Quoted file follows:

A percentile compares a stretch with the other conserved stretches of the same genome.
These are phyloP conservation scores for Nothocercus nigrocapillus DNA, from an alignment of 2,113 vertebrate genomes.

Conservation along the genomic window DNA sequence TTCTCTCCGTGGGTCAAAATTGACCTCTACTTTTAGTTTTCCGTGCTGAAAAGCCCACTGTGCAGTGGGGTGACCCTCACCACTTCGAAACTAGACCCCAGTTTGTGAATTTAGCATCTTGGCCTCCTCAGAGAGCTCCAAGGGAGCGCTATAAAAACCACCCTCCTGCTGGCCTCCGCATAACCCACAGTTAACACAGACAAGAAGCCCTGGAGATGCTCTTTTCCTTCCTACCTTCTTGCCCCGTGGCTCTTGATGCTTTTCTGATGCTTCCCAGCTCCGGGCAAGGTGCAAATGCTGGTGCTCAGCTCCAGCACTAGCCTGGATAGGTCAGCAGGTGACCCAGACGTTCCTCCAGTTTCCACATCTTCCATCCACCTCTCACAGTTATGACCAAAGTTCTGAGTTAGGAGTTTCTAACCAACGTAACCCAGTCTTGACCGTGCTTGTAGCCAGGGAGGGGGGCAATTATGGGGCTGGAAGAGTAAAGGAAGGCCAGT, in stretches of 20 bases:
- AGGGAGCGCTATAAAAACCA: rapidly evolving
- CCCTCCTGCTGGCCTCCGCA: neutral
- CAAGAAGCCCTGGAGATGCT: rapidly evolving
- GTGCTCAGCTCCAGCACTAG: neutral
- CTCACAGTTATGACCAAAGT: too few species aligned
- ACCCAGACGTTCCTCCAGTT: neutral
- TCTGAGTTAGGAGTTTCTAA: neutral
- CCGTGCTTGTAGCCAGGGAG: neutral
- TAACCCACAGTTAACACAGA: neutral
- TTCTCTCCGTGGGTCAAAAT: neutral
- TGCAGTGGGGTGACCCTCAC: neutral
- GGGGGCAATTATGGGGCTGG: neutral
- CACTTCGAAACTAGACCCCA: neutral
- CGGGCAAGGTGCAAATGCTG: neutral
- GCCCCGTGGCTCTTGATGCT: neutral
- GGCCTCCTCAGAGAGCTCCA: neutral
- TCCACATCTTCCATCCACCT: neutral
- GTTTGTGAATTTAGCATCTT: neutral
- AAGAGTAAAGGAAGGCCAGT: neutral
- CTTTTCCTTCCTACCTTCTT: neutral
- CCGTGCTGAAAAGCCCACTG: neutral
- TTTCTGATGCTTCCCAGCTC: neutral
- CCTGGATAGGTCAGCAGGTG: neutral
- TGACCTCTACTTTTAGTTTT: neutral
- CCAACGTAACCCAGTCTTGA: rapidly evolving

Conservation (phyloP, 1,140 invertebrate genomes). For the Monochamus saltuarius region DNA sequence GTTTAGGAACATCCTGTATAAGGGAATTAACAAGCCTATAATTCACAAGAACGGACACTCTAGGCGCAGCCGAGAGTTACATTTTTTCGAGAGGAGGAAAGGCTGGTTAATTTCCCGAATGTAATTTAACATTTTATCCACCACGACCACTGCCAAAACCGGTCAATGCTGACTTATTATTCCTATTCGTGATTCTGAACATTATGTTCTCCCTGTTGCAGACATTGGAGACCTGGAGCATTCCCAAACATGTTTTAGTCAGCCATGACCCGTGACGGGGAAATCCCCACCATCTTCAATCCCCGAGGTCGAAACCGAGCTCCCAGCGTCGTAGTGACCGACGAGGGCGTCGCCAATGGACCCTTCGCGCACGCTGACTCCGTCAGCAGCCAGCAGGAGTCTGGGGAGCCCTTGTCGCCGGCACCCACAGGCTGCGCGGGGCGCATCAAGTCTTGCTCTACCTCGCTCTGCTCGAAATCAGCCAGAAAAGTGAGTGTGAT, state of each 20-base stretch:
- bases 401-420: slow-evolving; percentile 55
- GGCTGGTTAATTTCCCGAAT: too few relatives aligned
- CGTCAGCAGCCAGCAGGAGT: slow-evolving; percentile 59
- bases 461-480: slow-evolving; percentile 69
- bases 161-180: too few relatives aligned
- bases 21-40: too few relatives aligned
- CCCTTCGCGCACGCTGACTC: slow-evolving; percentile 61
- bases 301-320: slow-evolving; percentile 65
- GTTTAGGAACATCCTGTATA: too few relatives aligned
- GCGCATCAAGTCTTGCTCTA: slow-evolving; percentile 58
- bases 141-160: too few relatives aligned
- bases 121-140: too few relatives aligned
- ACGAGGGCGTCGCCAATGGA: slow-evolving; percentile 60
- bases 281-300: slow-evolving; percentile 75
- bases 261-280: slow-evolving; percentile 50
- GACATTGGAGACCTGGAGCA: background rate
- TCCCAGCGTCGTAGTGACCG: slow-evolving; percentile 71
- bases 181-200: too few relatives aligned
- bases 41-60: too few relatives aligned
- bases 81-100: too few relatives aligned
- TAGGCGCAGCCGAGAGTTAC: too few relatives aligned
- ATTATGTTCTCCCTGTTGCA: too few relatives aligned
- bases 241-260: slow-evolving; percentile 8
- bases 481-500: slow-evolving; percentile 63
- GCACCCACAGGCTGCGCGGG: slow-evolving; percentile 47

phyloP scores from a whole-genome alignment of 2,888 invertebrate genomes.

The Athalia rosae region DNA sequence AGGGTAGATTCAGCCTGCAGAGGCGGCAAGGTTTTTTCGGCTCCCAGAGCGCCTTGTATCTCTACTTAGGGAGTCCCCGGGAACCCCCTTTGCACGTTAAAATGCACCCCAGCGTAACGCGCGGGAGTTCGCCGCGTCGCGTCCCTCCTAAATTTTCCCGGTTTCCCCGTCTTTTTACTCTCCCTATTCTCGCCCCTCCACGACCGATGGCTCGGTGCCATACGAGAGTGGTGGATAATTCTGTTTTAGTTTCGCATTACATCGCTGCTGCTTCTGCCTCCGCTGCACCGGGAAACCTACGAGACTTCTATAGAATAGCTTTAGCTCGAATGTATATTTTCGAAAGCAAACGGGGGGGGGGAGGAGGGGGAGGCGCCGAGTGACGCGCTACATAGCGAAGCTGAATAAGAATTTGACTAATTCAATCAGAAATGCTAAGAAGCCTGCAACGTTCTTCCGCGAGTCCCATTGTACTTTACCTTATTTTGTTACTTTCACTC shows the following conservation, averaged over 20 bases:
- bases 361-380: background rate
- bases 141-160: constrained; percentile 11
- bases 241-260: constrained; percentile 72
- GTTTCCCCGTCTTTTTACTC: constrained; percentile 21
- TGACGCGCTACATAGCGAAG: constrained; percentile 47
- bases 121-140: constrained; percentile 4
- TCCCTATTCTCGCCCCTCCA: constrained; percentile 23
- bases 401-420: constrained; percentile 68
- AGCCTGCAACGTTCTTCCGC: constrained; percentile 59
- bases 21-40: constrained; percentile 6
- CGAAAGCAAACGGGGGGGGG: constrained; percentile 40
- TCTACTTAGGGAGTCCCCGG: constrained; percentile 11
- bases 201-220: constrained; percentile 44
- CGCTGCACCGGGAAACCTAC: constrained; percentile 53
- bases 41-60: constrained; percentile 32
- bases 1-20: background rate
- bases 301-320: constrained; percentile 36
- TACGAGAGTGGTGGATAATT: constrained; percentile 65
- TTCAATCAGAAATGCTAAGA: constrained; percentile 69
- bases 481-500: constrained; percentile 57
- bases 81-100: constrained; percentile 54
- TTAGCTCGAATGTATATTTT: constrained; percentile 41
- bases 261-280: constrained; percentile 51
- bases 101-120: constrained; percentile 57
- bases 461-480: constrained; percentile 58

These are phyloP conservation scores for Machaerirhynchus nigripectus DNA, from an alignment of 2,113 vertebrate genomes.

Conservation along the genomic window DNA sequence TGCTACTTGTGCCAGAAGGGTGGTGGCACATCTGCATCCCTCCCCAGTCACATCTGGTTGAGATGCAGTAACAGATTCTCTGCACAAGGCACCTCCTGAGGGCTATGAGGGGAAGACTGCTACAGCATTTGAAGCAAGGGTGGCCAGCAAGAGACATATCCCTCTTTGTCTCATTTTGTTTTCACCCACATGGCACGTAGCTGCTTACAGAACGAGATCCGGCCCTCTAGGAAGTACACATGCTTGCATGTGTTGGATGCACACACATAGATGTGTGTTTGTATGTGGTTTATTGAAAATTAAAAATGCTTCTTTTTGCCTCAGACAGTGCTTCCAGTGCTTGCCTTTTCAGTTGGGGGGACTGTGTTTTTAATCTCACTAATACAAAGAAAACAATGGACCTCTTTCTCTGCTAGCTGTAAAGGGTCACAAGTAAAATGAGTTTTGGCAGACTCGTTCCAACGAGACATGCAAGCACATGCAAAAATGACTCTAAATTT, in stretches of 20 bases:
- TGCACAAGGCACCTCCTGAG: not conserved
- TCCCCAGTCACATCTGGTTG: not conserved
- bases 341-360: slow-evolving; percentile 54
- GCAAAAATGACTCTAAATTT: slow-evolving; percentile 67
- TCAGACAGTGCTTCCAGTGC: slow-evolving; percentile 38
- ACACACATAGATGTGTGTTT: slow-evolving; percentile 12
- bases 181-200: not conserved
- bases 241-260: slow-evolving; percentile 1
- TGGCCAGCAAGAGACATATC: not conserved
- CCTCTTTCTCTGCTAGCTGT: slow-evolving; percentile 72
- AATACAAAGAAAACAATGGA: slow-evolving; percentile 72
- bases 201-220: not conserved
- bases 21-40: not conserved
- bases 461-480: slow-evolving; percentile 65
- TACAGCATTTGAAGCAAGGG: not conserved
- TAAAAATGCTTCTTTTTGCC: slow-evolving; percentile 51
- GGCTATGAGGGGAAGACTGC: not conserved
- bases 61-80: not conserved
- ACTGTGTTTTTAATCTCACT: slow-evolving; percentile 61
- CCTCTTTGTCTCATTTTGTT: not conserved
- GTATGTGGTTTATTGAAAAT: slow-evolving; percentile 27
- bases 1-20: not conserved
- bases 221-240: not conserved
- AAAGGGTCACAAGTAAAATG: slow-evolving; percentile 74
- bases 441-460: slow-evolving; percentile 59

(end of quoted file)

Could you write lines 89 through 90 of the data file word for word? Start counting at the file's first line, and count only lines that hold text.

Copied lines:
- ACACACATAGATGTGTGTTT: slow-evolving; percentile 12
- bases 181-200: not conserved